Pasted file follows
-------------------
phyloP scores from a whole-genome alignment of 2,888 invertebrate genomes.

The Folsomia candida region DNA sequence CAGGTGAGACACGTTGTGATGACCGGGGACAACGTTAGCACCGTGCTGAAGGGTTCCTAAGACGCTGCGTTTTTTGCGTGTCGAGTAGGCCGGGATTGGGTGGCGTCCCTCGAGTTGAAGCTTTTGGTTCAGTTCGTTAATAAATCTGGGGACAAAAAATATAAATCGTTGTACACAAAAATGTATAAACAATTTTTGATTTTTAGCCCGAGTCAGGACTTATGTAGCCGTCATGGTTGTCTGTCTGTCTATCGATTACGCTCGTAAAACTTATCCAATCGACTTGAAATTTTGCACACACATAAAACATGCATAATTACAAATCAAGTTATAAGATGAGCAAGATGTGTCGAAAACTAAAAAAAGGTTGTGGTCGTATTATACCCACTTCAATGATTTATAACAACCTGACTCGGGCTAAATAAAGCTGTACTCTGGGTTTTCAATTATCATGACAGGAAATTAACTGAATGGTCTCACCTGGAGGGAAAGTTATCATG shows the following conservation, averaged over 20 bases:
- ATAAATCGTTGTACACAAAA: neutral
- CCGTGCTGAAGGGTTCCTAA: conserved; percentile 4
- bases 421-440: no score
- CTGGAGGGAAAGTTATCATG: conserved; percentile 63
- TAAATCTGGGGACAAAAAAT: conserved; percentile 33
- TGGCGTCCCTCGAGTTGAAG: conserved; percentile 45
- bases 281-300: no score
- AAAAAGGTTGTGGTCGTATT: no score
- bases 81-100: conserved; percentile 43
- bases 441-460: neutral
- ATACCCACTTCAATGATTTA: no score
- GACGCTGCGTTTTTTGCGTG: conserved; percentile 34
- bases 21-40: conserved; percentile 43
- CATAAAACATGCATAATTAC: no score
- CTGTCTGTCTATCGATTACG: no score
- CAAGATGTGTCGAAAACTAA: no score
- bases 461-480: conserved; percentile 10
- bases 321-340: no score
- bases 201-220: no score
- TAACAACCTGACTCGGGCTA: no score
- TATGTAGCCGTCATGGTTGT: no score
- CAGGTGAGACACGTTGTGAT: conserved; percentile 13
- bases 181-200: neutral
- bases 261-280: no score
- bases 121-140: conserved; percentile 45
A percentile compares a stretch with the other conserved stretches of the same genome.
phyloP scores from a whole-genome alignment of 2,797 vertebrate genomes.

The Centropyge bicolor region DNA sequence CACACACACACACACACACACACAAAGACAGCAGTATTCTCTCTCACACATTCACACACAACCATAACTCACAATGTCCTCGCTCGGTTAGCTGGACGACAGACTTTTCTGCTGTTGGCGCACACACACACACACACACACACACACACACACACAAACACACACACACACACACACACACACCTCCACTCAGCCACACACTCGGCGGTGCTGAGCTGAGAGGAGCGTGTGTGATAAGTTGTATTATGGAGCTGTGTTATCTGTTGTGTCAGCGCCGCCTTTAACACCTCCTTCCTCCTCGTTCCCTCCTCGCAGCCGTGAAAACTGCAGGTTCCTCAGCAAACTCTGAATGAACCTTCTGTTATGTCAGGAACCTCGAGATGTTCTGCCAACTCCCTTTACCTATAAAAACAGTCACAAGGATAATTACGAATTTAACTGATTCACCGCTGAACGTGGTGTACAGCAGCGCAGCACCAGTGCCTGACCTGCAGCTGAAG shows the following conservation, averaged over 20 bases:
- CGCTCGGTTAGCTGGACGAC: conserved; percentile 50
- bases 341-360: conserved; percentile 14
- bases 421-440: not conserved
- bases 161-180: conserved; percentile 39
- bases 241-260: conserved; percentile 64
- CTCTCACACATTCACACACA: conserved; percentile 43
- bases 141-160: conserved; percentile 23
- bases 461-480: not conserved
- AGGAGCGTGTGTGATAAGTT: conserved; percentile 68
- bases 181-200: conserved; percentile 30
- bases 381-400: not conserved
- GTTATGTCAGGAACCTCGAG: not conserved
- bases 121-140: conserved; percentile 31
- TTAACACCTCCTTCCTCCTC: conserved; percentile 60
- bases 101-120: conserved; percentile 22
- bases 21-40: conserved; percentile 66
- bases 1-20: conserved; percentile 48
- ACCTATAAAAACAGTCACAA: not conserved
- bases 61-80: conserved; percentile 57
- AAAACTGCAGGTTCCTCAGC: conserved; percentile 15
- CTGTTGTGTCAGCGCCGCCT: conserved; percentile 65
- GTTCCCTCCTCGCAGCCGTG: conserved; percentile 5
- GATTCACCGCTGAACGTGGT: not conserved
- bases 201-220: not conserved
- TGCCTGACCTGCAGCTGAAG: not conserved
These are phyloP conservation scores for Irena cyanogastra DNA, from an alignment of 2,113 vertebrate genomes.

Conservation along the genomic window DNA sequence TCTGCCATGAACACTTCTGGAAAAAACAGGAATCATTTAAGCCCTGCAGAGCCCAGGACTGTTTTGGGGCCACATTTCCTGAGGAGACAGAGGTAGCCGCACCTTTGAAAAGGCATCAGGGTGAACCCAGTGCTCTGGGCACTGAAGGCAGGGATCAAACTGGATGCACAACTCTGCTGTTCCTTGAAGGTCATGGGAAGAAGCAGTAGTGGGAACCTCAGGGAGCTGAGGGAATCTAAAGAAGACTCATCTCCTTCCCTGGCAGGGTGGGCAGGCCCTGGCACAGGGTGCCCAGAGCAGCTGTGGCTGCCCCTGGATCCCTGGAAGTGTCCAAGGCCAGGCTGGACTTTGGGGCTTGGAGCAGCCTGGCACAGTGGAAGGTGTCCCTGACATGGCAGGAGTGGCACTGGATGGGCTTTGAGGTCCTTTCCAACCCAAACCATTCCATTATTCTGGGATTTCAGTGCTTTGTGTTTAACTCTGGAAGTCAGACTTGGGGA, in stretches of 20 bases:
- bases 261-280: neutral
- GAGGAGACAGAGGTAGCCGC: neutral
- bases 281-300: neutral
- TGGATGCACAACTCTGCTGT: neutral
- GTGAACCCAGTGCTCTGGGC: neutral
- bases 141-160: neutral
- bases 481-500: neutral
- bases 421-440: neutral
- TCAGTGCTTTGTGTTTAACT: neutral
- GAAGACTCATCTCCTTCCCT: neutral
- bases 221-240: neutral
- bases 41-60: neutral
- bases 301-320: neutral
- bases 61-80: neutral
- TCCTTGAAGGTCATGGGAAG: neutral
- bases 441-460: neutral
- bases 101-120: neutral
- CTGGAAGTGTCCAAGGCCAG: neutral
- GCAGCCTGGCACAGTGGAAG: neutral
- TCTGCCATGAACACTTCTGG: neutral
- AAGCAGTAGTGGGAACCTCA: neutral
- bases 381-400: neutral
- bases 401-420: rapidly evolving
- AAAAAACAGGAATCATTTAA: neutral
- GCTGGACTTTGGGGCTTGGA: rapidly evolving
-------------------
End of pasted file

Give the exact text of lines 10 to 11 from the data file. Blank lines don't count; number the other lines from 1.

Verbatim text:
- AAAAAGGTTGTGGTCGTATT: no score
- bases 81-100: conserved; percentile 43